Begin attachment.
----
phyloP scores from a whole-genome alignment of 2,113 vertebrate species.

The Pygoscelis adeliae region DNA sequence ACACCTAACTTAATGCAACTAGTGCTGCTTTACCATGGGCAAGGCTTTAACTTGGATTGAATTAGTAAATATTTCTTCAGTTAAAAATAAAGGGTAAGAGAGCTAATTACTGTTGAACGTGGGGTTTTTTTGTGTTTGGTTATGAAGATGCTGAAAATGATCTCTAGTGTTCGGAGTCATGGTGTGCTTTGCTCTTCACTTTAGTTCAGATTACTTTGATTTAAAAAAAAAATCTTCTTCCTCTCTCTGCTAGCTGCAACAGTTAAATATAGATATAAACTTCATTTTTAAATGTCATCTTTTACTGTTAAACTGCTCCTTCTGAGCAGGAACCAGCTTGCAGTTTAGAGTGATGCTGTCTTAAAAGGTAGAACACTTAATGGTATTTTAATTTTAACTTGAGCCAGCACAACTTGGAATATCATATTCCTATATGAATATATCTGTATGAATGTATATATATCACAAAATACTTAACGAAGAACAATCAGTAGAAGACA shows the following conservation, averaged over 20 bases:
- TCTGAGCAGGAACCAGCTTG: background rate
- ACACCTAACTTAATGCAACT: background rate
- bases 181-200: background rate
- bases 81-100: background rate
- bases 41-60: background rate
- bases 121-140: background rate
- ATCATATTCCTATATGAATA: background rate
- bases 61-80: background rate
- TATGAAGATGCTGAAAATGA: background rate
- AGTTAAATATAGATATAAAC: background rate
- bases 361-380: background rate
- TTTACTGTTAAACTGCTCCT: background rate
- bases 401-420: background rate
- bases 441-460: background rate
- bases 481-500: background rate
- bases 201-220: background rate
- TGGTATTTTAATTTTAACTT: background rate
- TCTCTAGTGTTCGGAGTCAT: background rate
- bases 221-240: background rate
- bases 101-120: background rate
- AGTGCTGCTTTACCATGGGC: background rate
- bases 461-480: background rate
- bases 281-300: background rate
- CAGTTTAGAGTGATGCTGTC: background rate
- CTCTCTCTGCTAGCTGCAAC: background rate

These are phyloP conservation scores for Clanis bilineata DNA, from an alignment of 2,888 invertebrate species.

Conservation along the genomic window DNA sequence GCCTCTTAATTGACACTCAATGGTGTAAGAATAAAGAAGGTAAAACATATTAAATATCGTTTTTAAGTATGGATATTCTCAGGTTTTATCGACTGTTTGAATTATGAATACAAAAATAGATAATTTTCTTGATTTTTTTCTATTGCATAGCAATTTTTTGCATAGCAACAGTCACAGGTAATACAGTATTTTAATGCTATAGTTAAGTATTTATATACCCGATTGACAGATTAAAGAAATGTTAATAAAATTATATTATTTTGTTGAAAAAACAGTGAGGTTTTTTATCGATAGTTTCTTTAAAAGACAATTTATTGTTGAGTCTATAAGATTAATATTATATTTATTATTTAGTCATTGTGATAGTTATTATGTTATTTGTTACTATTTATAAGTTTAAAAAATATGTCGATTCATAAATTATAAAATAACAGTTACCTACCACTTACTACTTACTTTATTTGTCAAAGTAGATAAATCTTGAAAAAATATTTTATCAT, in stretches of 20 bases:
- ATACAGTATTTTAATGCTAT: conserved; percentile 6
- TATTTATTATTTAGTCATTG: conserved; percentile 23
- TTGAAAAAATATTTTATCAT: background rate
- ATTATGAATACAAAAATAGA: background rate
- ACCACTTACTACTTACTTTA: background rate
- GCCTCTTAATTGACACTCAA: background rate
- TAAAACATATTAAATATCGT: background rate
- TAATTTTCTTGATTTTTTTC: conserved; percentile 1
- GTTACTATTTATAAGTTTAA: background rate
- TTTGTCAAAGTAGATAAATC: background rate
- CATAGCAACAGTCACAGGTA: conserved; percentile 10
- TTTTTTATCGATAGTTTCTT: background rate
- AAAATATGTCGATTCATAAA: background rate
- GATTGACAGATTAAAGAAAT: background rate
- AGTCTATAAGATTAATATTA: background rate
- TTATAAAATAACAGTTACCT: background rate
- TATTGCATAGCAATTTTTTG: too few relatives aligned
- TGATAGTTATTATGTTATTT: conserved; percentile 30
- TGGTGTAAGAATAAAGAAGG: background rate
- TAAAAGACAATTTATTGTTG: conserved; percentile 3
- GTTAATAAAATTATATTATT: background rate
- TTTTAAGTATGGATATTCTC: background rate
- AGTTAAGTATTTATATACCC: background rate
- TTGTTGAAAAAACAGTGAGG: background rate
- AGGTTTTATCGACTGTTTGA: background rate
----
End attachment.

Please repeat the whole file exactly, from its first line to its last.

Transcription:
phyloP scores from a whole-genome alignment of 2,113 vertebrate species.

The Pygoscelis adeliae region DNA sequence ACACCTAACTTAATGCAACTAGTGCTGCTTTACCATGGGCAAGGCTTTAACTTGGATTGAATTAGTAAATATTTCTTCAGTTAAAAATAAAGGGTAAGAGAGCTAATTACTGTTGAACGTGGGGTTTTTTTGTGTTTGGTTATGAAGATGCTGAAAATGATCTCTAGTGTTCGGAGTCATGGTGTGCTTTGCTCTTCACTTTAGTTCAGATTACTTTGATTTAAAAAAAAAATCTTCTTCCTCTCTCTGCTAGCTGCAACAGTTAAATATAGATATAAACTTCATTTTTAAATGTCATCTTTTACTGTTAAACTGCTCCTTCTGAGCAGGAACCAGCTTGCAGTTTAGAGTGATGCTGTCTTAAAAGGTAGAACACTTAATGGTATTTTAATTTTAACTTGAGCCAGCACAACTTGGAATATCATATTCCTATATGAATATATCTGTATGAATGTATATATATCACAAAATACTTAACGAAGAACAATCAGTAGAAGACA shows the following conservation, averaged over 20 bases:
- TCTGAGCAGGAACCAGCTTG: background rate
- ACACCTAACTTAATGCAACT: background rate
- bases 181-200: background rate
- bases 81-100: background rate
- bases 41-60: background rate
- bases 121-140: background rate
- ATCATATTCCTATATGAATA: background rate
- bases 61-80: background rate
- TATGAAGATGCTGAAAATGA: background rate
- AGTTAAATATAGATATAAAC: background rate
- bases 361-380: background rate
- TTTACTGTTAAACTGCTCCT: background rate
- bases 401-420: background rate
- bases 441-460: background rate
- bases 481-500: background rate
- bases 201-220: background rate
- TGGTATTTTAATTTTAACTT: background rate
- TCTCTAGTGTTCGGAGTCAT: background rate
- bases 221-240: background rate
- bases 101-120: background rate
- AGTGCTGCTTTACCATGGGC: background rate
- bases 461-480: background rate
- bases 281-300: background rate
- CAGTTTAGAGTGATGCTGTC: background rate
- CTCTCTCTGCTAGCTGCAAC: background rate

These are phyloP conservation scores for Clanis bilineata DNA, from an alignment of 2,888 invertebrate species.

Conservation along the genomic window DNA sequence GCCTCTTAATTGACACTCAATGGTGTAAGAATAAAGAAGGTAAAACATATTAAATATCGTTTTTAAGTATGGATATTCTCAGGTTTTATCGACTGTTTGAATTATGAATACAAAAATAGATAATTTTCTTGATTTTTTTCTATTGCATAGCAATTTTTTGCATAGCAACAGTCACAGGTAATACAGTATTTTAATGCTATAGTTAAGTATTTATATACCCGATTGACAGATTAAAGAAATGTTAATAAAATTATATTATTTTGTTGAAAAAACAGTGAGGTTTTTTATCGATAGTTTCTTTAAAAGACAATTTATTGTTGAGTCTATAAGATTAATATTATATTTATTATTTAGTCATTGTGATAGTTATTATGTTATTTGTTACTATTTATAAGTTTAAAAAATATGTCGATTCATAAATTATAAAATAACAGTTACCTACCACTTACTACTTACTTTATTTGTCAAAGTAGATAAATCTTGAAAAAATATTTTATCAT, in stretches of 20 bases:
- ATACAGTATTTTAATGCTAT: conserved; percentile 6
- TATTTATTATTTAGTCATTG: conserved; percentile 23
- TTGAAAAAATATTTTATCAT: background rate
- ATTATGAATACAAAAATAGA: background rate
- ACCACTTACTACTTACTTTA: background rate
- GCCTCTTAATTGACACTCAA: background rate
- TAAAACATATTAAATATCGT: background rate
- TAATTTTCTTGATTTTTTTC: conserved; percentile 1
- GTTACTATTTATAAGTTTAA: background rate
- TTTGTCAAAGTAGATAAATC: background rate
- CATAGCAACAGTCACAGGTA: conserved; percentile 10
- TTTTTTATCGATAGTTTCTT: background rate
- AAAATATGTCGATTCATAAA: background rate
- GATTGACAGATTAAAGAAAT: background rate
- AGTCTATAAGATTAATATTA: background rate
- TTATAAAATAACAGTTACCT: background rate
- TATTGCATAGCAATTTTTTG: too few relatives aligned
- TGATAGTTATTATGTTATTT: conserved; percentile 30
- TGGTGTAAGAATAAAGAAGG: background rate
- TAAAAGACAATTTATTGTTG: conserved; percentile 3
- GTTAATAAAATTATATTATT: background rate
- TTTTAAGTATGGATATTCTC: background rate
- AGTTAAGTATTTATATACCC: background rate
- TTGTTGAAAAAACAGTGAGG: background rate
- AGGTTTTATCGACTGTTTGA: background rate